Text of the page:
the Season - Spring
There are photographs that are subtle and those that are not. The picture
we've chosen to represent the theme of Spring is one that is not subtle.
How does this tender image by NYI Student Stephanie Adkins communicate
its story to the viewer? Let's examine it by considering NYI's Three
Guidelines for Better Photos.
Guideline One: Know in advance what you want to be the subject
of the photograph.
The obvious subject of this photo is two young girls in a sunlit field
awash with flowers, conversing under a parasol that casts a nice, even
light across the girls' faces.
On one level this is a fine portrait of the two girls. Whether they're
sisters or just good friends isn't clear, but we know that the parents
of these two tykes would love this professional-looking portrait. In
fact, our business sense tingles with the possibility of selling large,
matted and framed enlargements of this photo to parents and grandparents
alike. It's a beautiful image.
But there is a deeper subject here as well. While every good photograph
has a subject, really great photos often suggest a universal theme or
message, and that's what we feel here.
To our eye, this is more than a portrait of two girls. It doesn't
matter that we don't know these children or the location of this flower-strewn
field. The photo conveys a freshness and youthful vigor that we associate
with the universal theme of spring.
Before we examine the elements that suggest this theme, let's factor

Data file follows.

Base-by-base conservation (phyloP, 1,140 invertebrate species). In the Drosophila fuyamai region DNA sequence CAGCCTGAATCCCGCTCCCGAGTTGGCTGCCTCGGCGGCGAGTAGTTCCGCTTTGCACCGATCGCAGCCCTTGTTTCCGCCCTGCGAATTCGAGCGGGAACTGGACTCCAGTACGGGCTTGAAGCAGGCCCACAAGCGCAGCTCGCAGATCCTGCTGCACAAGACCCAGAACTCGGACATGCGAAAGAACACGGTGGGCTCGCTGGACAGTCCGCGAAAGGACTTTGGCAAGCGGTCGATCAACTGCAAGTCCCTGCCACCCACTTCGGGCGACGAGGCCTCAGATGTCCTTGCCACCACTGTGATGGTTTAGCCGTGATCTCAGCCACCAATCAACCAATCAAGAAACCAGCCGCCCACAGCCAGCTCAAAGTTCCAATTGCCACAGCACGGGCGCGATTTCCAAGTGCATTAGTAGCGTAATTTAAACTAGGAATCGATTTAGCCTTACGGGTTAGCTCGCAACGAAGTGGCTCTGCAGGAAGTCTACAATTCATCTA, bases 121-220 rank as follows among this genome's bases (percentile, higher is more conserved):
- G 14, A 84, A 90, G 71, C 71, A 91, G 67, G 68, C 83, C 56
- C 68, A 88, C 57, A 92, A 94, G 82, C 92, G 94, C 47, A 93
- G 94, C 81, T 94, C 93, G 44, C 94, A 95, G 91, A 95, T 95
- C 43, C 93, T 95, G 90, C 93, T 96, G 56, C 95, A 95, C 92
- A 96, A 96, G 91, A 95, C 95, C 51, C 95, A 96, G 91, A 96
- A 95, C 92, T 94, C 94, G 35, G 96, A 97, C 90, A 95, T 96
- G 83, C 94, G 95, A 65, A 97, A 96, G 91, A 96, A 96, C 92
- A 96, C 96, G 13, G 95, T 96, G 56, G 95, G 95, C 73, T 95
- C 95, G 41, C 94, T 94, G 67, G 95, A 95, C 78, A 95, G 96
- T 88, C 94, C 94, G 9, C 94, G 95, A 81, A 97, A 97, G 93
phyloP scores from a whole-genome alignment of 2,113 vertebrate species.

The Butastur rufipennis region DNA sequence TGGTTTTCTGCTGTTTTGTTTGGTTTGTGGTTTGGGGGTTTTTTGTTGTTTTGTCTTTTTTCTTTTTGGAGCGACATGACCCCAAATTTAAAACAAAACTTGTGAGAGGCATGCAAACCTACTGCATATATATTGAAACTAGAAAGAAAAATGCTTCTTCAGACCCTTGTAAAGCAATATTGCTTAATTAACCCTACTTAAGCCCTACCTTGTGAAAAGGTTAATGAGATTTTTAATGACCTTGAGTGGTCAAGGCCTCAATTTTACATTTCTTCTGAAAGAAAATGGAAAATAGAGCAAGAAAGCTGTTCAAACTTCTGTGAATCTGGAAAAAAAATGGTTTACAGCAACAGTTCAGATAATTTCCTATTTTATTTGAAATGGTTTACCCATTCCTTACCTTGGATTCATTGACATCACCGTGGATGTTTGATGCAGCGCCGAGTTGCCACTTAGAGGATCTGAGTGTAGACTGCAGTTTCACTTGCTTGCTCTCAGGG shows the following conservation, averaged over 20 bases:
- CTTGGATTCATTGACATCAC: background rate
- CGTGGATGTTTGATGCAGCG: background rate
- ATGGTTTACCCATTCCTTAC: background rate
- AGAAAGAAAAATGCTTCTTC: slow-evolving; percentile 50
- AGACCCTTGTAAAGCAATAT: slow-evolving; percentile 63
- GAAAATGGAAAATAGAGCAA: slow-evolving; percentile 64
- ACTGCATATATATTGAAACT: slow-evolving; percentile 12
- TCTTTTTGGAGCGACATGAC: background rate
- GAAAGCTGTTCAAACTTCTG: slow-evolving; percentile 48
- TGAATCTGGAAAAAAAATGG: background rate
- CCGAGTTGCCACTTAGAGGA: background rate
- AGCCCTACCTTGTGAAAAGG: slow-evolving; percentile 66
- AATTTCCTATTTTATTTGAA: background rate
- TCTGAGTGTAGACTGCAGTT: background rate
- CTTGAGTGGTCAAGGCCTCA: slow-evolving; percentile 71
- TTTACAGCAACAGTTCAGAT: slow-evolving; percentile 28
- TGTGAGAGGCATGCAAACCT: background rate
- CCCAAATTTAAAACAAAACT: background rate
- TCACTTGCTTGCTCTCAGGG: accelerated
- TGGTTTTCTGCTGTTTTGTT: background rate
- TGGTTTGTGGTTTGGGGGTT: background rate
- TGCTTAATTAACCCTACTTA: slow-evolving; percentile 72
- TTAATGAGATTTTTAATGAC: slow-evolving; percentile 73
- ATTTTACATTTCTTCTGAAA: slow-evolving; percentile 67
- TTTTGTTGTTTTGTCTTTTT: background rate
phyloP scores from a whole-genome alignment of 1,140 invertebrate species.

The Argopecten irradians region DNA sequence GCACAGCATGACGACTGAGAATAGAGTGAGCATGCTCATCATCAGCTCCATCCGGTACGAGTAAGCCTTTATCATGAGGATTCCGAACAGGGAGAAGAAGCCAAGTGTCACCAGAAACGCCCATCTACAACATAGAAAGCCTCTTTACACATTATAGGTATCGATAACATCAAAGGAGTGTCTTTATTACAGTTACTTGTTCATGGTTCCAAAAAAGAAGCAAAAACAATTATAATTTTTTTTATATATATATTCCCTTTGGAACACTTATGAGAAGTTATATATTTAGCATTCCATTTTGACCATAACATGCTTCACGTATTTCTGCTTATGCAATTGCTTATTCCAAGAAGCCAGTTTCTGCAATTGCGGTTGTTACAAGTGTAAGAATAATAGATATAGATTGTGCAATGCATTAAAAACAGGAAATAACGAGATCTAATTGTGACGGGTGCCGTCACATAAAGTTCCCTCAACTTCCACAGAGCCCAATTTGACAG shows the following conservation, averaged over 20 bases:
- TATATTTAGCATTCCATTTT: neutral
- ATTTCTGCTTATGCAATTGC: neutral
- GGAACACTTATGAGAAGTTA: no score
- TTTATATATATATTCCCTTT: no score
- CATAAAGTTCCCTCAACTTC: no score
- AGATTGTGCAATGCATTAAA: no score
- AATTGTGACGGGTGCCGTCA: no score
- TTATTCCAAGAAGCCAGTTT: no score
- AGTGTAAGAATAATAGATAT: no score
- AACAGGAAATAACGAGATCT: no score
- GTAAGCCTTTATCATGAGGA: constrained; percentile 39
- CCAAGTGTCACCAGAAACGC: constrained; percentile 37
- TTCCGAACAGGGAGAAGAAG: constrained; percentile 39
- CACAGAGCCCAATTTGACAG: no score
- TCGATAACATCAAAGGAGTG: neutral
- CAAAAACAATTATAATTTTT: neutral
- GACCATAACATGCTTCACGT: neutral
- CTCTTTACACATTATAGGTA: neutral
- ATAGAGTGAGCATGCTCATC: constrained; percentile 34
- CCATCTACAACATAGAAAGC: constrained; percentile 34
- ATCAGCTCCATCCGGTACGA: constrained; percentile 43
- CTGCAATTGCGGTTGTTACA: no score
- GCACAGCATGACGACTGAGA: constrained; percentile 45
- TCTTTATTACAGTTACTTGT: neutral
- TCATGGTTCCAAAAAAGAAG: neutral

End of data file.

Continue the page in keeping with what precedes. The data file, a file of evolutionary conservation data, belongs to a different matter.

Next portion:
in the other two NYI Guidelines.
Guideline Two: Organize the picture and use techniques that give
emphasis to your subject.
Here, Stephanie has emphasized the two girls by making them large, placing
them up front, framing them with the parasol, and surrounding them with
elements (flowers) that don't distract attention from them.
In other words, get rid of any elements in the picture that will distract
attention from the subject. In this picture, Stephanie has done that.
There's nothing we see that distracts our eye from the subject. The
girls are seen against a uniform field of yellow flowers. We don't see
any weeds or other objects, just flowers.
Now, let's get back to the idea of a universal theme. This picture
is filled with the icons of spring - spring flowers, a parasol that suggests spring showers, and two young girls sharing a light
moment in the springtime of their lives.
There's one other thing to note here. The two girls are looking at each
other, not at the camera. We think this strengthens the picture because
it shows a relationship between them. As we have said elsewhere,
the key to any portraits of more than one person is to show a relationship
among them. Stephanie has done that here. Because they are not looking
at the camera, we can see this as a candid glimpse of a carefree, flower-filled
world that's bursting with new growth.
This is a fine photograph for the spring season, implying a sense of
youth, beauty, renewal, and possibility.